Earthquake Shakes Up A "Sea Monster" In New Zealand

New Zealand has been turning into a land of strange things, with a destructive 7.8 earthquake tearing the country apart just a few weeks back. The horrors and unfortunate accidents related to the disaster are too many to count, and its power can be judged from the fact that it dragged the sea floor 2 meters above the ground, exposing a very strange and lumpy structure looking like a sea monster!

Pic Credits: dailymail

New Zealanders flocked to Muriwai Beach, located on the west coast of New Zealand’s North Island, on Monday to get a glimpse of the so-called Muriwai Monster. The “monster” is a sprawling rock, with thick black tendrils shrinking in the Sun.


The photos of the weird structure were taken by a local woman, Melissa Doubleday, and posted them on Facebook to ask people about its identification.


Doubleday talked to Stuff,

“I actually thought it was a washed up whale as I approached it, so weird. It looks like worms with shells I’ve never seen before with these funny creatures that just [came] out.”

Another resident Rani Timoti told Stuff that the monster looked distinctly ‘alive.’

“It’s got a putrid smell when you’re downwind, and when you look closely, it looks like wiggling worms.”


After a while, the New Zealand Marine Sciences Society got to scene, and their consultation concluded that the object is likely to be a massive chunk of driftwood covered in strange, filter-feeding crustaceans attaching themselves to submerged rocks, debris, and ships in large numbers called gooseneck barnacles.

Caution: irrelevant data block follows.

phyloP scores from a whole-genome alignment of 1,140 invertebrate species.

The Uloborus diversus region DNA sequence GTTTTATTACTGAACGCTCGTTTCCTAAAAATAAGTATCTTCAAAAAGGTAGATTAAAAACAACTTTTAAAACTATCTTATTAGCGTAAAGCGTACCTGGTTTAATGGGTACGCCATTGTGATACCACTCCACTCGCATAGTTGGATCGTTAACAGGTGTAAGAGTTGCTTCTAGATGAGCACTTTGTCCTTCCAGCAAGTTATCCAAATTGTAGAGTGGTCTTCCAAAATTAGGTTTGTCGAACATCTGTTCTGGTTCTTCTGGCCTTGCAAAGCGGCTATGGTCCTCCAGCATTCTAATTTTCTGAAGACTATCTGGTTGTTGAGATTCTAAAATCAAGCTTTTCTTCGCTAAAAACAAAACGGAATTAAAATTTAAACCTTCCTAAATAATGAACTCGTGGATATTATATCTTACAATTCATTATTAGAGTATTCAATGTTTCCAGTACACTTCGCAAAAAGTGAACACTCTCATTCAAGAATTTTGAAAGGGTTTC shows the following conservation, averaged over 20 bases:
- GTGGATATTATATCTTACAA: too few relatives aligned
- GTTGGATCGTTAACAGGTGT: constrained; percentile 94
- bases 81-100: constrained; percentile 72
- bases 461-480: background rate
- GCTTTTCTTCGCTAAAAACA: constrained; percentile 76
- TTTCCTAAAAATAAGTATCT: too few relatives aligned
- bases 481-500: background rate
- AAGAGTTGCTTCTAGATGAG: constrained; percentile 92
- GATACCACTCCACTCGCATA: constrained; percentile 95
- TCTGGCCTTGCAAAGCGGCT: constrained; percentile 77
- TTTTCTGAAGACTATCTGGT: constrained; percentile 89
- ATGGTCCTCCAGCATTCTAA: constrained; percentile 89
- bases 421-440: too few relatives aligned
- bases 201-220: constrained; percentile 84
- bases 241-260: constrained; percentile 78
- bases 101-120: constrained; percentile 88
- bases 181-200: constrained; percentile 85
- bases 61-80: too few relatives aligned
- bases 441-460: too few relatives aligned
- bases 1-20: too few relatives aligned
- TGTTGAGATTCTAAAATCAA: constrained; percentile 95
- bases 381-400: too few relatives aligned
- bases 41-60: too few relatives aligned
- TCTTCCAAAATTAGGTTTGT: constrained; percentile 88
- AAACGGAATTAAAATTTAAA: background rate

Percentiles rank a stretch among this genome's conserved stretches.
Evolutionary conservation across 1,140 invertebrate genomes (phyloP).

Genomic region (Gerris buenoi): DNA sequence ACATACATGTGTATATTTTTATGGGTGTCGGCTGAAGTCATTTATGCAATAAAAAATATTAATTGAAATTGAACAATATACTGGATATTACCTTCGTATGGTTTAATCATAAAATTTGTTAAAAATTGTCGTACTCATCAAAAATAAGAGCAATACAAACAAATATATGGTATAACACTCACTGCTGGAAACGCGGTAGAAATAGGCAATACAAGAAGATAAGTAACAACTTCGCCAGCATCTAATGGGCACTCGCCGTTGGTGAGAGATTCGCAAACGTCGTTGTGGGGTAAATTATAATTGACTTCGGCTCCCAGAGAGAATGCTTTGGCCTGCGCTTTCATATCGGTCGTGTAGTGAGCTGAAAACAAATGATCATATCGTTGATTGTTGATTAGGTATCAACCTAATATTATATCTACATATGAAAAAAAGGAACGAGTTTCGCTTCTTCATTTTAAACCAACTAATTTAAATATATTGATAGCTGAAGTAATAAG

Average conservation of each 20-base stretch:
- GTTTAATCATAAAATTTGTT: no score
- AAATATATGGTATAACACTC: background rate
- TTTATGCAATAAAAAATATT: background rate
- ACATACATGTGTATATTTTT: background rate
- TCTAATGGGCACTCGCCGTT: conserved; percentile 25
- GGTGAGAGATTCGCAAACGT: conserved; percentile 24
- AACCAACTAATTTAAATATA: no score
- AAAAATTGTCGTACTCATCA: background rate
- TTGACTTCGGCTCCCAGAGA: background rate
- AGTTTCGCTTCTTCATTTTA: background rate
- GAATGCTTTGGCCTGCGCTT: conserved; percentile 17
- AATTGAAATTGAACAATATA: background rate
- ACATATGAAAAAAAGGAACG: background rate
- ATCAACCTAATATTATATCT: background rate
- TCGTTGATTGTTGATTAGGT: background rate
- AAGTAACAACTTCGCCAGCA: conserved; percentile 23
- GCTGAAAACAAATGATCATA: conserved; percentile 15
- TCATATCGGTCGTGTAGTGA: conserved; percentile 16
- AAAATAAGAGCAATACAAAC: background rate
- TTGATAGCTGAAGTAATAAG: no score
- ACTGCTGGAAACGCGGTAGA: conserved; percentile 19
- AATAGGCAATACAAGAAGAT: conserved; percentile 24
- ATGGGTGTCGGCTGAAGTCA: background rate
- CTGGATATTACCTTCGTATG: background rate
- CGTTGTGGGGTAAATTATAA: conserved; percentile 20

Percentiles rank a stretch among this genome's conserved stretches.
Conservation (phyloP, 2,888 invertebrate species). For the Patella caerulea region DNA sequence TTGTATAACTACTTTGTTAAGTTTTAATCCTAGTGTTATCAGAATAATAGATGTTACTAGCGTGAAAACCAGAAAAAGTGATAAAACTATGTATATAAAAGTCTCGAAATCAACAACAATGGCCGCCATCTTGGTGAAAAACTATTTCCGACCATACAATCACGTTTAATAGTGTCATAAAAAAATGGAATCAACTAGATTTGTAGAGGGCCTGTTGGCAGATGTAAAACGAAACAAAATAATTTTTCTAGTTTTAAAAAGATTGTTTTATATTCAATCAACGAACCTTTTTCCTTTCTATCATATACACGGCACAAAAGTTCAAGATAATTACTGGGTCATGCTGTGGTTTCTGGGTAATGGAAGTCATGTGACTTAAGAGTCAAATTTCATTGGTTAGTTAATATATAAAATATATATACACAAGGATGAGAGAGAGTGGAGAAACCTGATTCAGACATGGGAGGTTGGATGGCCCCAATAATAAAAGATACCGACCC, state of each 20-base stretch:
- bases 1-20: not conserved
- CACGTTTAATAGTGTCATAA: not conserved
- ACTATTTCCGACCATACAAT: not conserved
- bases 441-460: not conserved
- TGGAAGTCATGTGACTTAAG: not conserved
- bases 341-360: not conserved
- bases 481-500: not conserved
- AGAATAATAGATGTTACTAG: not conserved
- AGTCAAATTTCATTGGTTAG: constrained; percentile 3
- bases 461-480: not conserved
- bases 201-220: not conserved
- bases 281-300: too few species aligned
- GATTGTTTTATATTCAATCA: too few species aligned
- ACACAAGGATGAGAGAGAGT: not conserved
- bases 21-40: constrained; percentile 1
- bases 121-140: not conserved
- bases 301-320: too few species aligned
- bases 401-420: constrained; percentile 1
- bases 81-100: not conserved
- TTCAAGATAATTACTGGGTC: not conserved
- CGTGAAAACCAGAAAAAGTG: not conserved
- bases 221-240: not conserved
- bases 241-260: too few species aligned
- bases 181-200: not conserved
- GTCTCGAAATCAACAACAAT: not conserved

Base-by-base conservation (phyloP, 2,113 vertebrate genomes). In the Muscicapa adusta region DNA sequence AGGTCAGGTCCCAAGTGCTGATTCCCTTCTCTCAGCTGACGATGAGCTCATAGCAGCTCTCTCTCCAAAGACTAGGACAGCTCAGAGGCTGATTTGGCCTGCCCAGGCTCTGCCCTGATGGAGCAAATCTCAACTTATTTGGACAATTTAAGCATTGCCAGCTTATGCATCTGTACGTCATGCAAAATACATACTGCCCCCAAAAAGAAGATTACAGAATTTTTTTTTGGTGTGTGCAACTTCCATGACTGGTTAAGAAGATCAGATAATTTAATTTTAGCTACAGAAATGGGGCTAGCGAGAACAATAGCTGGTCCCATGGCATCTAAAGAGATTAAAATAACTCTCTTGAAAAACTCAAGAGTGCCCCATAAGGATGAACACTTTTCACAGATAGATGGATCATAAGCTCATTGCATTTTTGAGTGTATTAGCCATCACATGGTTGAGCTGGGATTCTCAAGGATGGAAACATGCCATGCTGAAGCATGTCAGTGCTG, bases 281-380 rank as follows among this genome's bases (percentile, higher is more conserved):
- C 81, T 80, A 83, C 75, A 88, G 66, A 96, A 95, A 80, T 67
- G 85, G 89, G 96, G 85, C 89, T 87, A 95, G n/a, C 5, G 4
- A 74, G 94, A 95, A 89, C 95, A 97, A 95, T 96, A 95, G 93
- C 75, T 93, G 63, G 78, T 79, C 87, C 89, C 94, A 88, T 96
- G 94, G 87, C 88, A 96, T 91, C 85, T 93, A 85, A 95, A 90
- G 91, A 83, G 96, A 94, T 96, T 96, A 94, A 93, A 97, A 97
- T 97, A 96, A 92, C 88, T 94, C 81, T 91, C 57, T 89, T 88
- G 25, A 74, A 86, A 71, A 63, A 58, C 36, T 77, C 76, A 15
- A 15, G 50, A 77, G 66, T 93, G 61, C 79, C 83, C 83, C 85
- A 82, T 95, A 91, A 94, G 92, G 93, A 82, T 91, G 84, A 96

Pic Credits: dailymail

The species of the gooseneck barnacle was identified to be Lepas anatifera,  which attaches itself to a hard surface by using flexible, muscular stalks called peduncles. These stalks are capable of growing up to 80 cm long (31 inches), and they are also used as ‘feeding tentacles.’


These particular creatures are also special as they are the only ‘sessile’ crustaceans on Earth. This means that once they attach themselves to an object, they can’t move from the spot and ‘cement’ to the area permanently.


Doubleday posted on Facebook earlier today,

“Everything on it has died now, and it smells really bad. Went up there yesterday to have another look!”


In countries such as Spain and Portugal the goose barnacles, also known as percebes, are an edible delicacy, and can cost up to $500 per kilogram due to the difficulty in gathering it.

What are your thoughts on New Zeland’s barnacles sea monster?

Comment below!



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